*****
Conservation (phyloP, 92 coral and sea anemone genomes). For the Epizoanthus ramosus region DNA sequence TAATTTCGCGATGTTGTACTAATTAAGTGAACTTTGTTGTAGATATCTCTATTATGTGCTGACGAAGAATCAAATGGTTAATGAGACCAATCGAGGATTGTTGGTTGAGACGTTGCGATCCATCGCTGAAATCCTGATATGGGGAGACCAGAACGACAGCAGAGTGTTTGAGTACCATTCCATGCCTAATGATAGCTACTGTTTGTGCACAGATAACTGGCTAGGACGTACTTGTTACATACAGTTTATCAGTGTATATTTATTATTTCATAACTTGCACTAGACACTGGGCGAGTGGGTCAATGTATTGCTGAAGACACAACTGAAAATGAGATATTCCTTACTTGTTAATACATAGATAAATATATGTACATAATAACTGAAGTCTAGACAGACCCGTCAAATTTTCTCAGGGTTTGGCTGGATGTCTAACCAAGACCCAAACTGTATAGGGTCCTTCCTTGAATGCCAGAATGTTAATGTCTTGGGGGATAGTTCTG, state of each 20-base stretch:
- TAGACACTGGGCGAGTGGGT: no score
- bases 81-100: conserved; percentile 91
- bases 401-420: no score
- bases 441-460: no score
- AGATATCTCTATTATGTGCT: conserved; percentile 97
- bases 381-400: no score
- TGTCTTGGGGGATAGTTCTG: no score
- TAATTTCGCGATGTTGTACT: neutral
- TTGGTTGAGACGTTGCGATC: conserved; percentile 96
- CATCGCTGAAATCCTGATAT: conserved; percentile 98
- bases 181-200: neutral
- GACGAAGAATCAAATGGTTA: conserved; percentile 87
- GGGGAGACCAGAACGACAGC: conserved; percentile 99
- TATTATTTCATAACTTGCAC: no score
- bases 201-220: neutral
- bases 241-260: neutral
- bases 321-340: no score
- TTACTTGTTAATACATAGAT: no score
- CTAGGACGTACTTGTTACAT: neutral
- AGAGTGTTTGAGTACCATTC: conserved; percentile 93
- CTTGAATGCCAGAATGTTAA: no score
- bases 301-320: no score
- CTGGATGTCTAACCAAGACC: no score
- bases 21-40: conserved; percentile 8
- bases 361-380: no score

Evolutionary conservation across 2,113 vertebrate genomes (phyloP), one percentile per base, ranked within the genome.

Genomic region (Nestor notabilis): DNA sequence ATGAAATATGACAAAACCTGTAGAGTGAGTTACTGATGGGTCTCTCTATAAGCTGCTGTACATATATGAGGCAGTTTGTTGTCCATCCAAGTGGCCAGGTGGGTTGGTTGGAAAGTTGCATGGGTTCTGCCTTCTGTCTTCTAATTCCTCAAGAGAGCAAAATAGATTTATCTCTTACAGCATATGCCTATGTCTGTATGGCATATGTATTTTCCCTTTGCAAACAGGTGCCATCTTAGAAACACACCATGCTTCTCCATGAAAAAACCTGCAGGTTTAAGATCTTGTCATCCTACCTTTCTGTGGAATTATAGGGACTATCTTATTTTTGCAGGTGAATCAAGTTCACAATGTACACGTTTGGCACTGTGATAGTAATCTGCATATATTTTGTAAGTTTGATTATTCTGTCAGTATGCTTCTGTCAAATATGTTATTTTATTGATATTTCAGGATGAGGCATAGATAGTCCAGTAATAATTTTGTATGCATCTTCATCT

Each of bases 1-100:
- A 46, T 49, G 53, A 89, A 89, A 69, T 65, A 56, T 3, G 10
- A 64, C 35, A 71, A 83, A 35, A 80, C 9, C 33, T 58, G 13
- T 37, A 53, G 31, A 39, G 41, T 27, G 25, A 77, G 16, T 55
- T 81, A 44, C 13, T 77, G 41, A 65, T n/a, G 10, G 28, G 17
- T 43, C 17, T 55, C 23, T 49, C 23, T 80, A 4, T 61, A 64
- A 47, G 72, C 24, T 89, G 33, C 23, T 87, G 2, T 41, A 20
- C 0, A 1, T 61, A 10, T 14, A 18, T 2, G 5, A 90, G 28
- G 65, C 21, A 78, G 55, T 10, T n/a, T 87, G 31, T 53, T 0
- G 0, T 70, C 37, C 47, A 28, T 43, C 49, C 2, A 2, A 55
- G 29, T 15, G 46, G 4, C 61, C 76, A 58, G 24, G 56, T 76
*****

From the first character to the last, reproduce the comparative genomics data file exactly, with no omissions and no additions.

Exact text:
Conservation (phyloP, 92 coral and sea anemone genomes). For the Epizoanthus ramosus region DNA sequence TAATTTCGCGATGTTGTACTAATTAAGTGAACTTTGTTGTAGATATCTCTATTATGTGCTGACGAAGAATCAAATGGTTAATGAGACCAATCGAGGATTGTTGGTTGAGACGTTGCGATCCATCGCTGAAATCCTGATATGGGGAGACCAGAACGACAGCAGAGTGTTTGAGTACCATTCCATGCCTAATGATAGCTACTGTTTGTGCACAGATAACTGGCTAGGACGTACTTGTTACATACAGTTTATCAGTGTATATTTATTATTTCATAACTTGCACTAGACACTGGGCGAGTGGGTCAATGTATTGCTGAAGACACAACTGAAAATGAGATATTCCTTACTTGTTAATACATAGATAAATATATGTACATAATAACTGAAGTCTAGACAGACCCGTCAAATTTTCTCAGGGTTTGGCTGGATGTCTAACCAAGACCCAAACTGTATAGGGTCCTTCCTTGAATGCCAGAATGTTAATGTCTTGGGGGATAGTTCTG, state of each 20-base stretch:
- TAGACACTGGGCGAGTGGGT: no score
- bases 81-100: conserved; percentile 91
- bases 401-420: no score
- bases 441-460: no score
- AGATATCTCTATTATGTGCT: conserved; percentile 97
- bases 381-400: no score
- TGTCTTGGGGGATAGTTCTG: no score
- TAATTTCGCGATGTTGTACT: neutral
- TTGGTTGAGACGTTGCGATC: conserved; percentile 96
- CATCGCTGAAATCCTGATAT: conserved; percentile 98
- bases 181-200: neutral
- GACGAAGAATCAAATGGTTA: conserved; percentile 87
- GGGGAGACCAGAACGACAGC: conserved; percentile 99
- TATTATTTCATAACTTGCAC: no score
- bases 201-220: neutral
- bases 241-260: neutral
- bases 321-340: no score
- TTACTTGTTAATACATAGAT: no score
- CTAGGACGTACTTGTTACAT: neutral
- AGAGTGTTTGAGTACCATTC: conserved; percentile 93
- CTTGAATGCCAGAATGTTAA: no score
- bases 301-320: no score
- CTGGATGTCTAACCAAGACC: no score
- bases 21-40: conserved; percentile 8
- bases 361-380: no score

Evolutionary conservation across 2,113 vertebrate genomes (phyloP), one percentile per base, ranked within the genome.

Genomic region (Nestor notabilis): DNA sequence ATGAAATATGACAAAACCTGTAGAGTGAGTTACTGATGGGTCTCTCTATAAGCTGCTGTACATATATGAGGCAGTTTGTTGTCCATCCAAGTGGCCAGGTGGGTTGGTTGGAAAGTTGCATGGGTTCTGCCTTCTGTCTTCTAATTCCTCAAGAGAGCAAAATAGATTTATCTCTTACAGCATATGCCTATGTCTGTATGGCATATGTATTTTCCCTTTGCAAACAGGTGCCATCTTAGAAACACACCATGCTTCTCCATGAAAAAACCTGCAGGTTTAAGATCTTGTCATCCTACCTTTCTGTGGAATTATAGGGACTATCTTATTTTTGCAGGTGAATCAAGTTCACAATGTACACGTTTGGCACTGTGATAGTAATCTGCATATATTTTGTAAGTTTGATTATTCTGTCAGTATGCTTCTGTCAAATATGTTATTTTATTGATATTTCAGGATGAGGCATAGATAGTCCAGTAATAATTTTGTATGCATCTTCATCT

Each of bases 1-100:
- A 46, T 49, G 53, A 89, A 89, A 69, T 65, A 56, T 3, G 10
- A 64, C 35, A 71, A 83, A 35, A 80, C 9, C 33, T 58, G 13
- T 37, A 53, G 31, A 39, G 41, T 27, G 25, A 77, G 16, T 55
- T 81, A 44, C 13, T 77, G 41, A 65, T n/a, G 10, G 28, G 17
- T 43, C 17, T 55, C 23, T 49, C 23, T 80, A 4, T 61, A 64
- A 47, G 72, C 24, T 89, G 33, C 23, T 87, G 2, T 41, A 20
- C 0, A 1, T 61, A 10, T 14, A 18, T 2, G 5, A 90, G 28
- G 65, C 21, A 78, G 55, T 10, T n/a, T 87, G 31, T 53, T 0
- G 0, T 70, C 37, C 47, A 28, T 43, C 49, C 2, A 2, A 55
- G 29, T 15, G 46, G 4, C 61, C 76, A 58, G 24, G 56, T 76